How to Ensure You’re Not Overpaying for Agency Work

Many organizations debate whether they should keep a marketing project in-house or outsource it to a marketing agency. One of the big factors that often comes up is how projects are scoped and managed within an agency. In this blog, I will explain how our agency, and many others in 2018, are moving towards the approach of tracking employee hours on client jobs.

Let’s start with scoping:
The statement of work/contract that an agency sends to a client is based on the estimated number of hours that the agency anticipates spending on the project. The agency creates this forecast based on their understanding of the project tasks and the amount of time each employee time each task requires. We use a tool called Function Point to help with employee timesheets, estimates, timelines, and jobs (other agencies use similar tools such as Workamajig, Workfront, FunctionFox, etc.). These tools allow agencies to look back at similar projects and validate their estimated hours with data.

The projected number of hours is not necessarily disclosed to the client but instead used to determine the price estimate. If the agency goes over the number of scoped hours and there’s no provision in the contract about this occurrence, the agency does not bill the client unless there’s a disclaimer regarding the use of change orders.

There are instances when (potential) clients push back on price and express that they do not have the budget for what has been scoped. The agency will then go through the tasks that have been scoped in the project and determines what can be eliminated to lower the cost for the client. For example, if the original estimate included three rounds of revisions on each deliverable, the agency may propose only two rounds of revisions on each deliverable to cut back the price.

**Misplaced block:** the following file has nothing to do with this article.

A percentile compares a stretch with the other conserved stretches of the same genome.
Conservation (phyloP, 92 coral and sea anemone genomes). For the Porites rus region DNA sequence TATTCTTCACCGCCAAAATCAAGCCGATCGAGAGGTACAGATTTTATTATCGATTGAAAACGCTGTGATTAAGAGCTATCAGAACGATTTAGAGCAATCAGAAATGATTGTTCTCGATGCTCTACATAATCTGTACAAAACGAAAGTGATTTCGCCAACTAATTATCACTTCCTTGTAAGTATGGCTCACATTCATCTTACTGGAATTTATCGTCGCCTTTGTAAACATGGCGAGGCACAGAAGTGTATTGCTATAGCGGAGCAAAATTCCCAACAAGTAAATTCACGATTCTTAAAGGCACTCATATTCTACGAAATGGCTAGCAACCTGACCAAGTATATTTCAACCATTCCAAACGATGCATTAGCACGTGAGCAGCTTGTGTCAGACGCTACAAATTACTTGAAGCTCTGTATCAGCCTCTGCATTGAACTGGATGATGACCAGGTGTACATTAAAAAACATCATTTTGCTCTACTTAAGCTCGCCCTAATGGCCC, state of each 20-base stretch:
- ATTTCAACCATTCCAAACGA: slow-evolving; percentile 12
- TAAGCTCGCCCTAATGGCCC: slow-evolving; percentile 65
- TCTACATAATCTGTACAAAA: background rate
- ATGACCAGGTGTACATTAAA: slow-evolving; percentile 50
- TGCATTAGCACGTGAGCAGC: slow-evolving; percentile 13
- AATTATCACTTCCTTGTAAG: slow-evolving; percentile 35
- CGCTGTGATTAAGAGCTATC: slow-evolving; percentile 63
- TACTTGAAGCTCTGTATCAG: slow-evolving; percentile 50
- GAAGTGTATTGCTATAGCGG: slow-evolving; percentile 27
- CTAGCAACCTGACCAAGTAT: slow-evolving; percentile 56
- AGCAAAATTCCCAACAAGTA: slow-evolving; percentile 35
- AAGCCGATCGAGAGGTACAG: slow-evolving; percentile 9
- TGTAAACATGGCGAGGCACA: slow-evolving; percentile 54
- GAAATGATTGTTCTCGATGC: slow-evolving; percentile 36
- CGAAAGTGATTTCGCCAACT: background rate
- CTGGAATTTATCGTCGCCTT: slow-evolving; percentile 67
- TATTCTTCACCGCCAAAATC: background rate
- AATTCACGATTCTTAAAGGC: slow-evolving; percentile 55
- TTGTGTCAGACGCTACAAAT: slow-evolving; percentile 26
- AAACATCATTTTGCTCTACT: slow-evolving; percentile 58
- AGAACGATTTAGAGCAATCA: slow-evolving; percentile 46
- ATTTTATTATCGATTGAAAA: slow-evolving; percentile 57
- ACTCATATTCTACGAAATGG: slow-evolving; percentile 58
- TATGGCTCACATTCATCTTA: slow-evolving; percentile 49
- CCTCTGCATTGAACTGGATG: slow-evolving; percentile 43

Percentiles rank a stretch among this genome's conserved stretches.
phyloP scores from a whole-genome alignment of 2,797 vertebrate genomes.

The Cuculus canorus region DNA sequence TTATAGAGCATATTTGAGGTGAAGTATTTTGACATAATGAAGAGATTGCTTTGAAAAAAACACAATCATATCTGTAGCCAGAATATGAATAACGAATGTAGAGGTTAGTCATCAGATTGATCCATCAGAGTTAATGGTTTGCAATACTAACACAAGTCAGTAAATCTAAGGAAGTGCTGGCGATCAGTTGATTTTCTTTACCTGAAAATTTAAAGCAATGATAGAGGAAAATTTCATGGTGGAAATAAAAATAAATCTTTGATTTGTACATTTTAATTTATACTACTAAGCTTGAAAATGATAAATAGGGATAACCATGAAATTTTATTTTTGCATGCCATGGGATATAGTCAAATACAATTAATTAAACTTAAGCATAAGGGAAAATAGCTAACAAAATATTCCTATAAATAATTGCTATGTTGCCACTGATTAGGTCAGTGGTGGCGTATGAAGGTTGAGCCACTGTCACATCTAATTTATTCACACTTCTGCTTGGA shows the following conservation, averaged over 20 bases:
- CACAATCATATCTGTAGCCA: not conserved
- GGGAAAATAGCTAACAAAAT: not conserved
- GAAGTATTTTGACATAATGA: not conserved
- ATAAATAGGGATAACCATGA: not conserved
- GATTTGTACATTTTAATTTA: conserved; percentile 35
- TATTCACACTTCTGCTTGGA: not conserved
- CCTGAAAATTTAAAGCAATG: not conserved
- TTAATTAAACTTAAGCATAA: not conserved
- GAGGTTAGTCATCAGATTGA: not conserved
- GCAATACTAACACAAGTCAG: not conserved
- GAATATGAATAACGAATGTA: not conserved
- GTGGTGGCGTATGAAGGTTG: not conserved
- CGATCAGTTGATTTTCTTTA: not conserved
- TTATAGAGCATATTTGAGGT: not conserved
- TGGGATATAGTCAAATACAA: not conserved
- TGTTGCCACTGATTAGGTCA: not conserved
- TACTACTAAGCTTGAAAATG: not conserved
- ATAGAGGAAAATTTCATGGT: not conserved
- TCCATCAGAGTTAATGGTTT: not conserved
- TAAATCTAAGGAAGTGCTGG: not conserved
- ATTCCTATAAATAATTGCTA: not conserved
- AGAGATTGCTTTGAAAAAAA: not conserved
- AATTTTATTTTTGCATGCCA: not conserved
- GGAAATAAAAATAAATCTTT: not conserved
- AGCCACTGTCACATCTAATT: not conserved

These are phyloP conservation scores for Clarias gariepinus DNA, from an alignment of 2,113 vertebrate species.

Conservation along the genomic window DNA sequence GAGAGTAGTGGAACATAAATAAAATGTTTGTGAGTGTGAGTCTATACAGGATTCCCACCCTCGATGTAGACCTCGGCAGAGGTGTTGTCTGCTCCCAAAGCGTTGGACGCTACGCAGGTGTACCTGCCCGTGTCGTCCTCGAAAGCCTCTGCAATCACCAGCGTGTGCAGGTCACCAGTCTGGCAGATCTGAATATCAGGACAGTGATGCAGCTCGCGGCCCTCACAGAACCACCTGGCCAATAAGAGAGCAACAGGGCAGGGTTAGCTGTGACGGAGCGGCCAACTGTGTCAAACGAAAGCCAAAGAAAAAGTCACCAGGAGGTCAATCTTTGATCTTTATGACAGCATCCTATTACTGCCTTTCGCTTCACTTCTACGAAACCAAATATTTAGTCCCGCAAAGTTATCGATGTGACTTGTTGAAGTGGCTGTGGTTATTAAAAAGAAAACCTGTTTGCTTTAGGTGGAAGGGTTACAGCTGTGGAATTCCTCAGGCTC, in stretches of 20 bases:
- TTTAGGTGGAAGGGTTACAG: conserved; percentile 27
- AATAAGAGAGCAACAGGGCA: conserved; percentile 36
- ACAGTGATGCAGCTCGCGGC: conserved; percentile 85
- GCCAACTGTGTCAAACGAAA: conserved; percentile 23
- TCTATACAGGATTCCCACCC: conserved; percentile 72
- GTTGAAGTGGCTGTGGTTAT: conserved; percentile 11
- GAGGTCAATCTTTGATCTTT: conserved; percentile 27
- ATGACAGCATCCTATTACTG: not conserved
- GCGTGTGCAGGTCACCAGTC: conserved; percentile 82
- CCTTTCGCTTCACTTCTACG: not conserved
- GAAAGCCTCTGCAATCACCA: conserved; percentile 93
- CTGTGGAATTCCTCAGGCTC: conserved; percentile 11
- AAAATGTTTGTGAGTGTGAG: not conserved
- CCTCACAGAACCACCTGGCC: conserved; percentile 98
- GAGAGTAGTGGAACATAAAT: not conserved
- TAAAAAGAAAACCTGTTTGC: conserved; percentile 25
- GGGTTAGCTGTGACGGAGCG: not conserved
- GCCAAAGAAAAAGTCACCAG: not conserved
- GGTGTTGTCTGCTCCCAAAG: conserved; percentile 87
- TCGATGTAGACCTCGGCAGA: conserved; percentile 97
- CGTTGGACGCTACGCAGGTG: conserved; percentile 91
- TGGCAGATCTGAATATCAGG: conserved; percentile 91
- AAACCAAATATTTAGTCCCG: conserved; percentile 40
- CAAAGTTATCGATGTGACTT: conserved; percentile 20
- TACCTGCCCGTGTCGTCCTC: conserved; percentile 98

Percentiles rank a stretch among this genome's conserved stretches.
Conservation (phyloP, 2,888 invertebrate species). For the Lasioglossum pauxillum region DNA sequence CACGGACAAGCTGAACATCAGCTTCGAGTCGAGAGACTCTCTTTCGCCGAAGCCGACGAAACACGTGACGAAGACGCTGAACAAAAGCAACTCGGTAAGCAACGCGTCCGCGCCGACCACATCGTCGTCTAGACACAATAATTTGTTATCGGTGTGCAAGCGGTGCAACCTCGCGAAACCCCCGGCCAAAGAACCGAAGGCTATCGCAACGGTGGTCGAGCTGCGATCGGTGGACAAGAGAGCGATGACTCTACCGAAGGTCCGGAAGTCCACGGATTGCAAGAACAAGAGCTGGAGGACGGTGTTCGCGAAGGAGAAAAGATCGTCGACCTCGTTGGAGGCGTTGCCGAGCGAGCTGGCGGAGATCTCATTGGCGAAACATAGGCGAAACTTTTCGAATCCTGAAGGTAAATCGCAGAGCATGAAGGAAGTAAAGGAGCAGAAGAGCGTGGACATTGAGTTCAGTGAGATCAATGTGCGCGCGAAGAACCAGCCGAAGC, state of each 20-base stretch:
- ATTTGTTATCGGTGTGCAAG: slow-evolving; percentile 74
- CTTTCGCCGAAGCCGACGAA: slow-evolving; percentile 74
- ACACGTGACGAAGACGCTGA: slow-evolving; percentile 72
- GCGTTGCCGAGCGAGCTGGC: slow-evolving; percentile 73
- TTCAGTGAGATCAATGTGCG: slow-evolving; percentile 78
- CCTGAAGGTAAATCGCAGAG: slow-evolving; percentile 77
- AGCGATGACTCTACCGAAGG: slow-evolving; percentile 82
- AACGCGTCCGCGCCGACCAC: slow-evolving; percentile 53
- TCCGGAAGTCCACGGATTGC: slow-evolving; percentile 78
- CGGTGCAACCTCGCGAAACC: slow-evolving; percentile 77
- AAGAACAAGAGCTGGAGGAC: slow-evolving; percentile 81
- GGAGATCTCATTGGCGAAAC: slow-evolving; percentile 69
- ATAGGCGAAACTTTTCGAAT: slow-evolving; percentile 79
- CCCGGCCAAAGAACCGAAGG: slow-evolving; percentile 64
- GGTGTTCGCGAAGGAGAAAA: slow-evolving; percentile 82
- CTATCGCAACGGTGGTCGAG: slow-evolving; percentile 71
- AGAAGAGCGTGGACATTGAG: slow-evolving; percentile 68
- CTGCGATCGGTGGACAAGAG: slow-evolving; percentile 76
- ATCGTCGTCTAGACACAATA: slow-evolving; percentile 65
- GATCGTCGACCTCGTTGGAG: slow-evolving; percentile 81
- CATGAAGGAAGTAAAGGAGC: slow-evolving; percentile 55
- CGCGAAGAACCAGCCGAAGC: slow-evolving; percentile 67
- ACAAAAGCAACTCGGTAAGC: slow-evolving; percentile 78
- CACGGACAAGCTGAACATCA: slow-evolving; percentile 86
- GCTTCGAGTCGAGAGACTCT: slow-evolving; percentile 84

Building honest timelines:
Once the client has signed off on the project, the agency can now look at how many hours the project should take. Based on the number of hours scoped, the project manager/account manager can build a timeline for the client. By basing project timelines on the hours currently spent on all active clients, agencies can manage their workload and allocate time appropriately to the creative department. Reviewing previous timesheets and studying the time it took for past projects allows account services to build honest timelines.

This, however, does not necessarily mean that the project will launch on the date outlined in the timeline. Within agencies, I find that the main reason for project delays is usually due to the time spent waiting to receive client feedback. As a client, the deadlines for returning feedback to the agency should never be over looked. Make sure to review the timeline in detail and let your agency know if it is not a reasonable amount of time for you to provide feedback.

Keeping enough staff on the client’s account:
One of the big benefits of tracking time is that it allows agencies to know when their employees have reached full capacity. If the amount of time allocated for clients are more than the available employee hours in a week, agencies can make the decision to staff up, backed up with data to show they have the work to support a full-time hire. A negative of keeping a project in-house within your organization is that if the project requires staffing up, your organization may not have the long-term need for a developer, designer, SEO specialist, video developer, etc. By using an agency, the agency absorbs the cost of increasing staff without the long-term costs to the client.

At Paris, each person working on a client account is asked to keep track of their time by adding their hours to the client’s specific job number that they are working on. This process is based on the project management software our agency uses (again, we use Function Point). For clients who have a retainer contract, they can either choose to be charged based on hours spent on their projects or a flat fee. We’ve found at our agency that flat monthly fees work best for our clients. Some months, clients will require extra help and we will spend more hours than estimated and some months we spend less hours than estimated; over the life of the contract, it balances out.

Overall, agencies who require employees to track hours have improved client relationships because clients understand the level of service they are receiving. Additionally, deadlines are less likely to be missed and clients receive the benefit of not having to hire temporary staff. In my next blog, I will discuss the benefits of having a retainer vs. project-based relationship with an agency.